The aforementioned Cyclopean Riffs split with Wo Fat came out just a couple months after Egypt‘s return from the abyss/debut album with guitarist Neil Stein, Become the Sun (review here), and that began a run that would find the band increasing their reach domestically and abroad for the next five years until they called it quits in 2018. During that time they were consistently productive, following Become the Sun with the split as well as two more LPs in 2015’s Endless Flight (review here) and 2017’s Cracks and Lines (review here), which showed them continuing to grow in terms of style without letting go of the central heft that that seemed always to be so essential to their process. A cover of Thin Lizzy‘s “Suicide” would be the capstone included on Glory or Death Records‘ tribute compilation, and since the second breakup, Heille and Stein have gone back to their prior instrumental outfit, El Supremo, which Heille founded in 2008, to issue the debut album, Clarity Through Distortion, this summer.

One tries never to say never in rock and roll in any situation, but whether or not the second Egypt disbanding will hold, I honestly couldn’t say. They managed to put out three killer records and made it to Europe in 2015, touring with Tombstones and playing Freak Valley Festival, so if they were the type to tick off boxes, they certainly ticked off a few good ones, but on the other hand, Cracks and Lines seemed to leave a few things unsaid, so I don’t know. Whatever happens in the future, the band never seemed to forget the initial impact their self-titled had in getting them going again. They’ve reissued it a couple times and have CDs available through Bandcamp for a whopping $5, presumably while they last. Which reminds me…

As always, I hope you enjoy.

To answer your next question, yes, I really did just buy that CD. I know I have the MeteorCity version and I may or may not have the original CD-R from the band, but screw it, the price was right and it’s early so impulse control is low.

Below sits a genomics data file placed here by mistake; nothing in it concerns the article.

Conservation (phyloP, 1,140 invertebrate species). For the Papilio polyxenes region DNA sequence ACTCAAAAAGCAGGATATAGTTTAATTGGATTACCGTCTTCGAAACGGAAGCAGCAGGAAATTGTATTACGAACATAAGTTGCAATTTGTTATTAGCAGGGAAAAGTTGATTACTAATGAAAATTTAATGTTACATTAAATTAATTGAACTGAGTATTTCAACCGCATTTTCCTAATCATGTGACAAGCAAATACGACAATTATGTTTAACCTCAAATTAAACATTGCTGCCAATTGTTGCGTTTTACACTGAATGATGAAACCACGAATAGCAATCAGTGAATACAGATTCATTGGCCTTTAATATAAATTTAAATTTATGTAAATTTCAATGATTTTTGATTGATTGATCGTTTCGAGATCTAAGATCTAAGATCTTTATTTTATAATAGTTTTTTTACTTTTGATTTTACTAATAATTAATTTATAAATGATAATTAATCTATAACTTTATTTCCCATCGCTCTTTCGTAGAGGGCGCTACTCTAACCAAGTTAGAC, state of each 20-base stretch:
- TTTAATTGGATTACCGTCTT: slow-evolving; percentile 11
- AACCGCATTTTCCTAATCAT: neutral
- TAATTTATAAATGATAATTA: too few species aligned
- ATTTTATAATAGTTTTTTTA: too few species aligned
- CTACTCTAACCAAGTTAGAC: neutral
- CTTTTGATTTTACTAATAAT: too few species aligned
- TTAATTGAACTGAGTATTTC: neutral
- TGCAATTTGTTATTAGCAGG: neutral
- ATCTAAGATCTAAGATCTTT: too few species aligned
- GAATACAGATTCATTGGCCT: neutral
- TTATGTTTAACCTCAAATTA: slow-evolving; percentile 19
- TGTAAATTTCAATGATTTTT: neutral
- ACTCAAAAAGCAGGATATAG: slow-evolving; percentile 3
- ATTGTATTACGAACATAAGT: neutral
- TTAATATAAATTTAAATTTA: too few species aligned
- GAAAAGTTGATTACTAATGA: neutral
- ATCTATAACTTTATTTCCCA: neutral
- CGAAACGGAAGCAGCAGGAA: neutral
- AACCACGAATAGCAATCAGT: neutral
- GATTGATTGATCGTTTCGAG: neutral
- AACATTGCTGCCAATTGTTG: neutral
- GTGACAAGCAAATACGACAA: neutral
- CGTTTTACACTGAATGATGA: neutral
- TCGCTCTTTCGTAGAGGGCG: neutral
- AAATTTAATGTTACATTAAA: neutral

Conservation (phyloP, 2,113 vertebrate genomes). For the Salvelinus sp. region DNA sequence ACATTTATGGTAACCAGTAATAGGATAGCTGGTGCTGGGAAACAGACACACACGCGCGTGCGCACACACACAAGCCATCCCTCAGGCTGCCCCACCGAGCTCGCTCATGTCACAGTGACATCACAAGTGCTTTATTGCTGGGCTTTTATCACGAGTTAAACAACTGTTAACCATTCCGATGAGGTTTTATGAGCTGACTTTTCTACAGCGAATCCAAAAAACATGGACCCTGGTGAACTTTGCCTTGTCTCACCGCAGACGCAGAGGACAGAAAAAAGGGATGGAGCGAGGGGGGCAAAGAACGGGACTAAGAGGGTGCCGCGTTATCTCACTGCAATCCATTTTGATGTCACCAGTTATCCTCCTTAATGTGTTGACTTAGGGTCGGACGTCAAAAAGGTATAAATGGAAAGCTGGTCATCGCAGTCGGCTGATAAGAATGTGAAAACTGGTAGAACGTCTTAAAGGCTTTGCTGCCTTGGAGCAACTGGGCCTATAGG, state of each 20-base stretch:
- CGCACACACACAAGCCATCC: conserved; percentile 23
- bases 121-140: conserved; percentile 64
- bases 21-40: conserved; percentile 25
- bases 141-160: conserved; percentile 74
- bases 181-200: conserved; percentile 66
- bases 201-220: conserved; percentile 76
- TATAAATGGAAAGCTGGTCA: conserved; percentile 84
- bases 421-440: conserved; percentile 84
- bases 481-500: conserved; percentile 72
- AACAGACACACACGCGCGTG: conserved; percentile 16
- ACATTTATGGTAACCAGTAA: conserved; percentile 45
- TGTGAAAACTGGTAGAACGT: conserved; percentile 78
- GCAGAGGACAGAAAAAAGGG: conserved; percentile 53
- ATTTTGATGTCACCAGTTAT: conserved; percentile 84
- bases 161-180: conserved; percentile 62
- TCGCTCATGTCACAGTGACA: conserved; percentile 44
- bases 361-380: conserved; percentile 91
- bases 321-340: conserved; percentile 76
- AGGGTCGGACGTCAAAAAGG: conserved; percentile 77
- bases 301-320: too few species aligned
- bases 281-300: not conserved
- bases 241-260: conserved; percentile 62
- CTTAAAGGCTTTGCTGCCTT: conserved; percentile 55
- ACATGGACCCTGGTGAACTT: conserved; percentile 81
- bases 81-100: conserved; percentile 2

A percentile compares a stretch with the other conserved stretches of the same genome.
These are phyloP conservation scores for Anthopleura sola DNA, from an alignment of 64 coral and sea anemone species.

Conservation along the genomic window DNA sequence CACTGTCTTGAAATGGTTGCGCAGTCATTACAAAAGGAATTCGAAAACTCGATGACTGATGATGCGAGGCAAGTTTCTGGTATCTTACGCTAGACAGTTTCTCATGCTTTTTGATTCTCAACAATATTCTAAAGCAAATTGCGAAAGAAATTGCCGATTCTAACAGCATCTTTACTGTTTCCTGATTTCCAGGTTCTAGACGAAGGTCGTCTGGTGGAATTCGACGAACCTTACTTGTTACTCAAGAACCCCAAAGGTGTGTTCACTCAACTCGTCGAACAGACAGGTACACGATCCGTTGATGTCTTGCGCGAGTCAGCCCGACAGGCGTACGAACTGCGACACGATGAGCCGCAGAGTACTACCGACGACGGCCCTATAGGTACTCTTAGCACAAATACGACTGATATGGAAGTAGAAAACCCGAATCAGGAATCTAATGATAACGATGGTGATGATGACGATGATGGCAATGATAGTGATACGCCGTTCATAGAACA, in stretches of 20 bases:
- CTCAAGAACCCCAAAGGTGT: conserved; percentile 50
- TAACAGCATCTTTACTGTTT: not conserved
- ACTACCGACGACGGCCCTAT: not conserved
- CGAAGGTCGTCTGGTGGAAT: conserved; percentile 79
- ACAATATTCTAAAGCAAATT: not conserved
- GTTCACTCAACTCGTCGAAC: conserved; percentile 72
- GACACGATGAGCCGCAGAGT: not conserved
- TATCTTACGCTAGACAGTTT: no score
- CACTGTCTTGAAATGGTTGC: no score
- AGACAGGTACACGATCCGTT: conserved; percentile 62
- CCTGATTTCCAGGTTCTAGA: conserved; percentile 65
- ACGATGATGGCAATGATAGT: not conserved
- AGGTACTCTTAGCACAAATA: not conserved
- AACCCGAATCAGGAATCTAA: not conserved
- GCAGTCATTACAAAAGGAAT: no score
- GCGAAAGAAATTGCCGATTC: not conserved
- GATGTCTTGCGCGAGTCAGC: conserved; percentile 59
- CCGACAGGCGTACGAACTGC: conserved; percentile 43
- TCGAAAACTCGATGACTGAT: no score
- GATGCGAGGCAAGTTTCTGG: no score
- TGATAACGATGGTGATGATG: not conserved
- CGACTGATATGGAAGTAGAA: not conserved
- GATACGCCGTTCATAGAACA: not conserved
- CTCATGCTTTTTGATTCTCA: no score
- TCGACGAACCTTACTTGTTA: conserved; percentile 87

Kind of an up and down week, but whatever. I ate a lot of garlic, I hung out with The Pecan, watched some baseball. The Patient Mrs. started her new job. This weekend is Nebula, Sasquatch, Mirror Queen and Geezer at the Saint Vitus Bar and the show’s going to be so good I’m actually kind of nervous for it. I’ll have a review up Monday, but hell’s bells, how am I supposed to even talk about something like that? “Duh, bands are awesome,” for like 1,500 words. What a wreck. If I have a brain left, I’ll see what I can do.

Also a couple premieres next week, from V, Alunah, Fire Down Below, and reviews of Monolord and High Fighter. An interview with Lori from Acid King that’s scheduled for tomorrow that was originally supposed to happen on Wednesday, which was The Patient Mrs.’ first day of classes, which meant I was on toddler-duty full-on and therefore by 2PM ready to bash my brain into the wall and very much not ready to give due attention to the 20th anniversary of Busse Woods. I love that record. I’d rather not fuck up the interview, if I can avoid it. Fortunately, Lori was kind enough to reschedule.

Look for the audio of that to come. I don’t know if anyone actually listens to those things — should I maybe break them up into parts? — but they’re fun to do. I like talking to people about their work, I just don’t have the will 15 years later to transcribe that conversation, nor the money to pay someone else to do it. That’s also time I could be reviewing something, and the hours of my day are limited and precious. I’d rather be writing about a record than misquoting someone talking about one. Call me crazy.

So anyway, more streaming interviews, I guess. Parker Griggs from Radio Moscow has a new band that I think I’ll be talking to him about, and I’ve floated Alunah and Heavy Temple as future possibilities. I wouldn’t mind hitting up Monolord either, frankly. Or Ufomammut, if I could make it happen.

I also need to write a piece about the art showings at Høstsabbat sometime in the next week or so that I have no idea yet how I’m going to frame. These things are complicated in my head sometimes. I’ll get there. Will I get there before I do the Lowrider PostWax liner notes or the Acrimony liner notes I need to do? I don’t know. I’m trying my best.

Alright, I’m gonna go read for a couple minutes before The Pecan wakes up and sets about dismantling the world around him, one choking hazard at a time. Please have a great and safe weekend, and please check out the forum and radio stream and get a t-shirt from Dropout if you haven’t yet.